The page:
What Role Should Sigma Xi Play as a Research Advocate?

by Jamie Vernon | Jan 23, 2018

Sigma Xi members, affiliates, and explorers discuss critical issues in science as part of the Society’s Quarterly Conversations initiative. In light of the recent government shutdown, this quarter’s discussion will explore how Sigma Xi should represent the research enterprise in the political system. 

Ending the Government Shutdown Does Not End the Problems for U.S. Science 

Jamie VernonScientists may breathe a sigh of relief now that the United States government shutdown has come to an end, but there’s little reason to relax. Researchers around the world experience a ripple effect when the U.S. government fails to operate even for a short period. In addition to domestic challenges, such as reduced food safety surveillance, national lab closures, and the postponement of grant reviews and distributions, international collaborations involving federal employees are put on hold, U.S.-based digital resources including agency websites and data portals are not updated, and international travel procedures for federal employees going to conferences or meetings are disrupted. This uncertainty in the U.S. political system undermines the nation’s ability to serve as a reliable scientific partner. However, the nation’s research problems are not limited to the threat of future shutdowns.

The current political atmosphere in Washington, DC, has put the U.S. research enterprise on the defensive on many fronts—from the censorship of scientifically relevant words used in agency reports to indifference toward scientific evidence in the policy process. Federal funding for U.S. research continues to be at an historic low relative to GDP. EPA Administrator Scott Pruitt is systematically overturning regulations built on decades of environmental research. And despite opposition from the majority of climate scientists worldwide, the U.S. has withdrawn from the Paris climate accord. These actions jeopardize the nation’s scientific standing on the international stage.

US Capitol Building U.S. investments in research have historically advanced global scientific progress while ensuring the benefits drive economic growth domestically. Current trends create doubt about the future of the U.S. research enterprise. In just the last week it has been reported that the U.S. dropped out of the top 10 in the Bloomberg Innovation Index for the first time since the gauge was launched six years ago and, according to statistics compiled by the U.S. National Science Foundation, China has overtaken the U.S. as the world’s largest producer of scientific articles. American research leadership appears to be eroding. This new reality raises a number of issues for Sigma Xi.

Sigma Xi has a distinguished record as an advocate in Washington, DC, on behalf of its members and the research enterprise. Most recently we co-signed a letter drafted by our partner, Research!America, calling for the 115th Congress to raise the sequestration budget caps imposed under the 2011 Budget Control Act to allow more funding for research and development. In November, we joined with AAAS and many other scientific societies to encourage Senate Majority Leader Mitch McConnell and Senate Minority Leader Chuck Schumer to protect critical graduate student tax benefit provisions. We plan to continue to take action on these types of issues, but we’d like to hear from you.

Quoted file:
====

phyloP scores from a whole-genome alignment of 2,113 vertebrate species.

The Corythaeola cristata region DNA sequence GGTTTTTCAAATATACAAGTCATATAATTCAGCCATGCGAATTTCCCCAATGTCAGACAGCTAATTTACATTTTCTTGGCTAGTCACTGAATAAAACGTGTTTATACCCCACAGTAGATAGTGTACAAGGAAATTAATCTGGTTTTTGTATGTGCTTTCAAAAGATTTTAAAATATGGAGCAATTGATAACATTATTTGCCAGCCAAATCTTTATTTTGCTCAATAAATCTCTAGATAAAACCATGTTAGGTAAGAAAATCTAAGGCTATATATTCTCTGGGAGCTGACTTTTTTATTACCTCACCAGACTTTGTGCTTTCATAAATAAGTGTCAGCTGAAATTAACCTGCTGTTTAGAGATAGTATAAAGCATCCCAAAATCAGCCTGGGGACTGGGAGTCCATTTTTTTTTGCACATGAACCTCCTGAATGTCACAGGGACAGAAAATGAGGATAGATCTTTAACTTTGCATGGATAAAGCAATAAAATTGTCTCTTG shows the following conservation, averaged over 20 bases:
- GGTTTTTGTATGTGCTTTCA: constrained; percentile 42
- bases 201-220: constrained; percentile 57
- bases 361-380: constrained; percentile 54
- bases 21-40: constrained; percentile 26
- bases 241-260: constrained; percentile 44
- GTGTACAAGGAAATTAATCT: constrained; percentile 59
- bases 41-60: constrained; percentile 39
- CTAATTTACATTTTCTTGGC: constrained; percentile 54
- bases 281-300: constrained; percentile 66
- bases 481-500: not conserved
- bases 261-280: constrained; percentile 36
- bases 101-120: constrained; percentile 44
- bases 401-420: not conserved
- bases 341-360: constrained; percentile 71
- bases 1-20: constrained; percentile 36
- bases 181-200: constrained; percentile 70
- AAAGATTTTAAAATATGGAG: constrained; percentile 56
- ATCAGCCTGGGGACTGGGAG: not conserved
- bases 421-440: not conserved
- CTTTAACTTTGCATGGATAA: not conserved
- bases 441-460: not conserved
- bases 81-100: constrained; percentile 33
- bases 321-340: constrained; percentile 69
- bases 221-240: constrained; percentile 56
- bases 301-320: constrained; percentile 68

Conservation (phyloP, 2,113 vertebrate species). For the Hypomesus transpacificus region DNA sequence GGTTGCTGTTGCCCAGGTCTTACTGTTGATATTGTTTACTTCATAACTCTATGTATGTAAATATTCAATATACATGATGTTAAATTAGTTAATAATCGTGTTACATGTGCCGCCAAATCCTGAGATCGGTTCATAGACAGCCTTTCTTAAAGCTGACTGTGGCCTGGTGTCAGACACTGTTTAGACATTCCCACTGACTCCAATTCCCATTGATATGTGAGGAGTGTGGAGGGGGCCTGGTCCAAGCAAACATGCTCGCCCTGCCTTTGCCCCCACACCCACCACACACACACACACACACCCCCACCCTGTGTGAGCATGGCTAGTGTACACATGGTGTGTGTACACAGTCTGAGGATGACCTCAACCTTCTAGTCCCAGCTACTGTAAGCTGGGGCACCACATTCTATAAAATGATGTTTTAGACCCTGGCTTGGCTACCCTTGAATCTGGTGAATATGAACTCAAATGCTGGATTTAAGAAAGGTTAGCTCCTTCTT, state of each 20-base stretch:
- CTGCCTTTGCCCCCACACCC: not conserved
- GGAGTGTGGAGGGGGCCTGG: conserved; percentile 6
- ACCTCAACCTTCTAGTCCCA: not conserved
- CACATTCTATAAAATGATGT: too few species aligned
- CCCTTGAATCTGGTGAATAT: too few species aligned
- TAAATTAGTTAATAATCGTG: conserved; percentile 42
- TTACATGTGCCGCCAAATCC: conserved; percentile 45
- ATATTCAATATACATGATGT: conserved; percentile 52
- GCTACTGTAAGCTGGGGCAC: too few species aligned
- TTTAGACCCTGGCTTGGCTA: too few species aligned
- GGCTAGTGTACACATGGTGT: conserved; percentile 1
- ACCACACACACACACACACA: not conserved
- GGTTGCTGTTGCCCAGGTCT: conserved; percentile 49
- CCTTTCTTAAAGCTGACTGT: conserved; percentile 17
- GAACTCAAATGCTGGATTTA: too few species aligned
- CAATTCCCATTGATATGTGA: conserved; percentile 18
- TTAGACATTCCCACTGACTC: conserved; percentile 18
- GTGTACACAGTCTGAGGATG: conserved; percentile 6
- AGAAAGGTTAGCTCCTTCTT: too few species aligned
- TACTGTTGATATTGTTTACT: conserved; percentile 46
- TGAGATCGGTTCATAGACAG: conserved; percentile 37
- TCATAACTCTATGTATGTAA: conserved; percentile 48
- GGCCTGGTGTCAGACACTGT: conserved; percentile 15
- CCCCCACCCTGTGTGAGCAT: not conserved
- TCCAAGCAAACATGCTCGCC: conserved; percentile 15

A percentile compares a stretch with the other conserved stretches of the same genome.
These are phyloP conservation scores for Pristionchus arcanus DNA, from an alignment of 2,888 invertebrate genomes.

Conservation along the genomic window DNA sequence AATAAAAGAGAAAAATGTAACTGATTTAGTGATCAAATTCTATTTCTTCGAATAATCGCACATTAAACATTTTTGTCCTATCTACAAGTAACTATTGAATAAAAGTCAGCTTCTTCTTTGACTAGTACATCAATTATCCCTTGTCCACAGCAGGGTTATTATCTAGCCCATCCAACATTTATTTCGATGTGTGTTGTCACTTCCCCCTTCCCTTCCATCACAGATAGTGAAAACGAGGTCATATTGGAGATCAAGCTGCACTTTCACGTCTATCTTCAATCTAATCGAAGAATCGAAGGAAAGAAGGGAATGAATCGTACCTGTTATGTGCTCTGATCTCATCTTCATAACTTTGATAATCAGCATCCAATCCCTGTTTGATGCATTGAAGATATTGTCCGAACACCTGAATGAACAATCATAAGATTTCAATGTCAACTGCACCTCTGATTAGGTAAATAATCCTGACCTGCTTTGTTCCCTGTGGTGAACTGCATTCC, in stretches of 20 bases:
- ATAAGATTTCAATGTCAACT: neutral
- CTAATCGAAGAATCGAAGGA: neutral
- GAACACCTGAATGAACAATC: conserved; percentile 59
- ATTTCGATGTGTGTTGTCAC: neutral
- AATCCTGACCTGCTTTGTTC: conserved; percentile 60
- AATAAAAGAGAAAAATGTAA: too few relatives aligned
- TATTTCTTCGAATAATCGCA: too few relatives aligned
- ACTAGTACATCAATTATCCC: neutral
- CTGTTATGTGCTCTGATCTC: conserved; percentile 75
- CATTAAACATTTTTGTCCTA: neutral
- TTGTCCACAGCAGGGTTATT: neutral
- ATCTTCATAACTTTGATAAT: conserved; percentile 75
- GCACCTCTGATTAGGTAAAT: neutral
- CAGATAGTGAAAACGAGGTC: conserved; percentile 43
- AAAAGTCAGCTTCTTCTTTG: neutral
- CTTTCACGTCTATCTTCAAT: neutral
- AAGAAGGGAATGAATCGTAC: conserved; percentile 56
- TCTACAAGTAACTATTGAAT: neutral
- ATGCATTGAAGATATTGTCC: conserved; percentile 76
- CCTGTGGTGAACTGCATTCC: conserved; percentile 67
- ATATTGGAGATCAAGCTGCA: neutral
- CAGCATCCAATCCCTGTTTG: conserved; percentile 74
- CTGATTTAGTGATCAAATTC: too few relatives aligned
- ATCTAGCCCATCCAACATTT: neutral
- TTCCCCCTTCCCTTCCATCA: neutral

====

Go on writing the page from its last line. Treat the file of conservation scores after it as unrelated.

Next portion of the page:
The Questions

This quarter, I’d like to invite Sigma Xi members, affiliates, and explorers to discuss the organization’s role as an advocate for the research enterprise. Some of the questions that would benefit from input include:

  1. What role should Sigma Xi play in advocating for the use of science and engineering in the policy process?

  2. Should Sigma Xi help members, affiliates, and explorers visit their representatives in Washington, DC, or in their local districts? If so, how?

  3. Should Sigma Xi be more vocal when federal budgets fail to prioritize investments in research? If so, how?

  4. What role should Sigma Xi play on the international stage regarding research?

  5. How can Sigma Xi members, affiliates, explorers, and chapters contribute to these efforts?

I encourage you to have conversations with members of your chapters locally, to comment on our conversation in the online community The Lab, to submit a post for publication on Sigma Xi’s blog, KeyedIn, or just send me your thoughts by email at jvernon@sigmaxi.org.

Jamie L. Vernon, PhD, is executive director and CEO of Sigma Xi, The Scientific Research Honor Society and publisher of American Scientist.

Top photo: Jamie L. Vernon

Bottom photo: The U.S. Capitol Building is the home of Congress. Photo courtesy of Wikimedia Commons

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